***If you use "The Shunning Method" consistently, meaning every single time Sierra bites anyone at all, then the biting will stop very quickly and will permanently be gone...It's important though that you understand the difference between Sierra actually "biting" someone and Sierra using her beak, because you cannot use the "Shunning Method" when she is simply using her beak. This is very important. So if Sierra uses her beak on your hand to climb-up, for balance, or if you're playing with her and she's "beaking" you a little bit, or just "nipping" in a playful way, then you should not try to stop that behavior...However, if Sierra lunges at anyone with her beak like she's obviously going/trying to bite someone, or she does actually bite someone hard (you should be able to tell the difference), that's when you have to use the Shunning-Method every single time. And it's important that EVERYONE IN YOUR HOUSE does the Shunning-Method every single time Sierra bites them or anyone else. It can't be a wishy-washy thing that you guys do sometimes. Sierra needs to know that biting just isn't going to fly in her house and with her "Flock". And you and the rest of the people who live in your home are "her Flock".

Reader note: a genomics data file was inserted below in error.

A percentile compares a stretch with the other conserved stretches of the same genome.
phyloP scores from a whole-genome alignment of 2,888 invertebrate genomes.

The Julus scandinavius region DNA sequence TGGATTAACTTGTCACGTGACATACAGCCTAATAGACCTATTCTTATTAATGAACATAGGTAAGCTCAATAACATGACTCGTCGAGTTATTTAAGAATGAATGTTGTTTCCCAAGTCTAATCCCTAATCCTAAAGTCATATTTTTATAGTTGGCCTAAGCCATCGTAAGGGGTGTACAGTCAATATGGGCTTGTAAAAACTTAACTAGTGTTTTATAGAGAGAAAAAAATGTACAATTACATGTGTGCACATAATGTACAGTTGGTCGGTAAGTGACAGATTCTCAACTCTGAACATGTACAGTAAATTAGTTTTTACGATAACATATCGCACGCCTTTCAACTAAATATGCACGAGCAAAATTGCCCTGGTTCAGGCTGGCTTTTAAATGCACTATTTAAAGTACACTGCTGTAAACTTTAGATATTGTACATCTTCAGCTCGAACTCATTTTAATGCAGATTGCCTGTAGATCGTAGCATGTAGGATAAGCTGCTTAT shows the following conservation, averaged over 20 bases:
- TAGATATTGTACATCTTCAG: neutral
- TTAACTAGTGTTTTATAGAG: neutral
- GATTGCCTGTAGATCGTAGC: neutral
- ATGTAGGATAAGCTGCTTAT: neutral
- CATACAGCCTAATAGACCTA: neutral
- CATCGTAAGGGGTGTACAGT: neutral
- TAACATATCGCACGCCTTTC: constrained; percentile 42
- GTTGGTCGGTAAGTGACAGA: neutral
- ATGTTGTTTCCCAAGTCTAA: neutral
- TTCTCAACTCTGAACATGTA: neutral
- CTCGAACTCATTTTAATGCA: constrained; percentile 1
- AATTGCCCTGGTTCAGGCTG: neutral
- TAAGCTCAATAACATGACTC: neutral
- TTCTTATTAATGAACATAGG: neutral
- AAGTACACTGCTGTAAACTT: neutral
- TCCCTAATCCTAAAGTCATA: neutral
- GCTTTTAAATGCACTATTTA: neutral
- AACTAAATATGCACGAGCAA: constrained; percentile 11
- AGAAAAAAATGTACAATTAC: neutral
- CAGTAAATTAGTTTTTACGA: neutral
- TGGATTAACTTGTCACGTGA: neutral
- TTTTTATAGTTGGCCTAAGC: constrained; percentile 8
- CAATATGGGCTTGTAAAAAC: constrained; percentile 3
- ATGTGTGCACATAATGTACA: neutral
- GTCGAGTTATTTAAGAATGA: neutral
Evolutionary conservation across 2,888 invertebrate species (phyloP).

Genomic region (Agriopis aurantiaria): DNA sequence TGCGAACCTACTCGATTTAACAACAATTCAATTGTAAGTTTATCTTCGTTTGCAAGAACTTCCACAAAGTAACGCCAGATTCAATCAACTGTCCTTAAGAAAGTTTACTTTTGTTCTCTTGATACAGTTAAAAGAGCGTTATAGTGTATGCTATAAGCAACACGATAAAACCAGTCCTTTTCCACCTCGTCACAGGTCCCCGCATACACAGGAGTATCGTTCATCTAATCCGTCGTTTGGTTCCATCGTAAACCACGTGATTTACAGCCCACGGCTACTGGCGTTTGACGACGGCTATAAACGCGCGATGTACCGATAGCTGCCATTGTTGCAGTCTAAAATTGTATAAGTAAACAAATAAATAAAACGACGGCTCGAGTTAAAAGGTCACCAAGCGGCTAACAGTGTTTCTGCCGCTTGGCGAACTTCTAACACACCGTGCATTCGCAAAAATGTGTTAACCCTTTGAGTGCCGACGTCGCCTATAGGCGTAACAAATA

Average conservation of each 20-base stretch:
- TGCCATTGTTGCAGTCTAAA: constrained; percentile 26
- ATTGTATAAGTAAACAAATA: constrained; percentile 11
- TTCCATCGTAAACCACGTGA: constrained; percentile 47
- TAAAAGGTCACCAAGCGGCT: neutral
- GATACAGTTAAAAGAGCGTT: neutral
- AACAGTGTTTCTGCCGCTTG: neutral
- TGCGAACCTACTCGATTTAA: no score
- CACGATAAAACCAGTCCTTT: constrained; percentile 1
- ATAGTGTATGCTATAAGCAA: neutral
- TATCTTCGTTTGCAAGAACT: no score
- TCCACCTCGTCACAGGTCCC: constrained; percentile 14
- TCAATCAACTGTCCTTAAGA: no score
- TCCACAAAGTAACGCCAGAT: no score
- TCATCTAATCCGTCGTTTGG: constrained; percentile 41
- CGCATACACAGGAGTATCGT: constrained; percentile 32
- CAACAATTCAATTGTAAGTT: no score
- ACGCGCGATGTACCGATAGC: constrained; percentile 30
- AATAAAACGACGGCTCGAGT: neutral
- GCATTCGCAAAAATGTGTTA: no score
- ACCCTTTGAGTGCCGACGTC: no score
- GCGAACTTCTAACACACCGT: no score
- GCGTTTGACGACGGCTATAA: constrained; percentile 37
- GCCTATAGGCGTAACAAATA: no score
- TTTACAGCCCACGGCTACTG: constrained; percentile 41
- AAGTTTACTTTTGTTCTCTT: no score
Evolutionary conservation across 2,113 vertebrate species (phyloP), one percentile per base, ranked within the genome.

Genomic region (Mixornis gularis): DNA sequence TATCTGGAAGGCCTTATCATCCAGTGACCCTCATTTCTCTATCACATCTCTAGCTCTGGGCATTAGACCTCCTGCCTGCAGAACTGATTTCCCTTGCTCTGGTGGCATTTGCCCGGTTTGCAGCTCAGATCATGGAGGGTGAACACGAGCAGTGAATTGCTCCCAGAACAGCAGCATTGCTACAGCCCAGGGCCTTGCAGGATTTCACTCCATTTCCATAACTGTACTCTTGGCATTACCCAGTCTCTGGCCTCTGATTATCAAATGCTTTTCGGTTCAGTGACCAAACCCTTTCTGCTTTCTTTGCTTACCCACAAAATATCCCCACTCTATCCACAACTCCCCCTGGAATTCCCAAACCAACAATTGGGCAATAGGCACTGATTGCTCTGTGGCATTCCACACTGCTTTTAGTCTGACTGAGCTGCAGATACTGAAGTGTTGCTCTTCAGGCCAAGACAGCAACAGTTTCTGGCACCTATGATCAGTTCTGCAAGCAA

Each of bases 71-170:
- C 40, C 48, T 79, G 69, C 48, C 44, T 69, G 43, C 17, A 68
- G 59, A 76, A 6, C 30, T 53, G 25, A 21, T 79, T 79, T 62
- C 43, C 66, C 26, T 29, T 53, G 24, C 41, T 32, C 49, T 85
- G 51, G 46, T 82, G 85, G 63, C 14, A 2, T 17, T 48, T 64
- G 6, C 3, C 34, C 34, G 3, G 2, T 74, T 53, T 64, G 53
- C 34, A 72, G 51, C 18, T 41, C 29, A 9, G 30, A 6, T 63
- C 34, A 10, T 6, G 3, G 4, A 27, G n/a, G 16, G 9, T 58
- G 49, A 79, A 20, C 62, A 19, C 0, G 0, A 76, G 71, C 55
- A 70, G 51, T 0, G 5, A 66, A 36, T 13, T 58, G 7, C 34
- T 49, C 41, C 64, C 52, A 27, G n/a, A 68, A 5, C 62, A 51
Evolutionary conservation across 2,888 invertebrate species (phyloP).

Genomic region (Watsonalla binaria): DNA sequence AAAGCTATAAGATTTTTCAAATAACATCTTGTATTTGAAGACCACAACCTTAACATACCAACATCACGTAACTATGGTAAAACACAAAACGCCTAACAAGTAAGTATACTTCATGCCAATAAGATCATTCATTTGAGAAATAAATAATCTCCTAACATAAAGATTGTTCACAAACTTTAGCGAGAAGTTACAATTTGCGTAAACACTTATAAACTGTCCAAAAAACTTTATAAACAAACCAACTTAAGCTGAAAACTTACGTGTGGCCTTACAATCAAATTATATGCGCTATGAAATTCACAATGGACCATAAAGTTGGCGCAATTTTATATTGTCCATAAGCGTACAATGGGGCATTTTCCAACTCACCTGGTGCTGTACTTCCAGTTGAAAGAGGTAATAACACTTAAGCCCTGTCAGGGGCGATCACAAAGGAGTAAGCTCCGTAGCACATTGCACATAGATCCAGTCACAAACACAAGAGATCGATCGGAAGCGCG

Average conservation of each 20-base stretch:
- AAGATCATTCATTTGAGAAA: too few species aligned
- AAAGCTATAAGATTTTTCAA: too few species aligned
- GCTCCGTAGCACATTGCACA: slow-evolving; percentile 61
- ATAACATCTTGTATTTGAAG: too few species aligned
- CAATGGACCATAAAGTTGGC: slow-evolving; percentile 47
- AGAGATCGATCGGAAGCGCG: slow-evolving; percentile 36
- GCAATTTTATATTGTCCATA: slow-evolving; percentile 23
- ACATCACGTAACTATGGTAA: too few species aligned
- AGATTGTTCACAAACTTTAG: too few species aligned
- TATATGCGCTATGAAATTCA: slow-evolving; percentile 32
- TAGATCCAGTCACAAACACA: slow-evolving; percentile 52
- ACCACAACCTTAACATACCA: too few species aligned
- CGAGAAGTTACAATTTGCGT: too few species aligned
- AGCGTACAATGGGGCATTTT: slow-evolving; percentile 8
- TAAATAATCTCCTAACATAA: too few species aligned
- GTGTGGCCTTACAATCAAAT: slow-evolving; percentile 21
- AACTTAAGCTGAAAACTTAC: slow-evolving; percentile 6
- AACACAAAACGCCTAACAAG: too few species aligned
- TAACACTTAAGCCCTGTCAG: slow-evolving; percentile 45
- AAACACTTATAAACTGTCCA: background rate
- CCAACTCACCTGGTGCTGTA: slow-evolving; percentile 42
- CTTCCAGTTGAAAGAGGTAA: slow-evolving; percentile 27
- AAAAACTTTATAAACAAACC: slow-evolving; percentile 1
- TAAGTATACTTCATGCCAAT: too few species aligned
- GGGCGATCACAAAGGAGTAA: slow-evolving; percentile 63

***So, the "Shunning Method" is easy, and all it does is put the bird in the position they dislike the most, and takes away the one thing in the world they want the most: the attention of their "Flock". So here's how you guys need to start handling it every single time Sierra bites anyone from now on: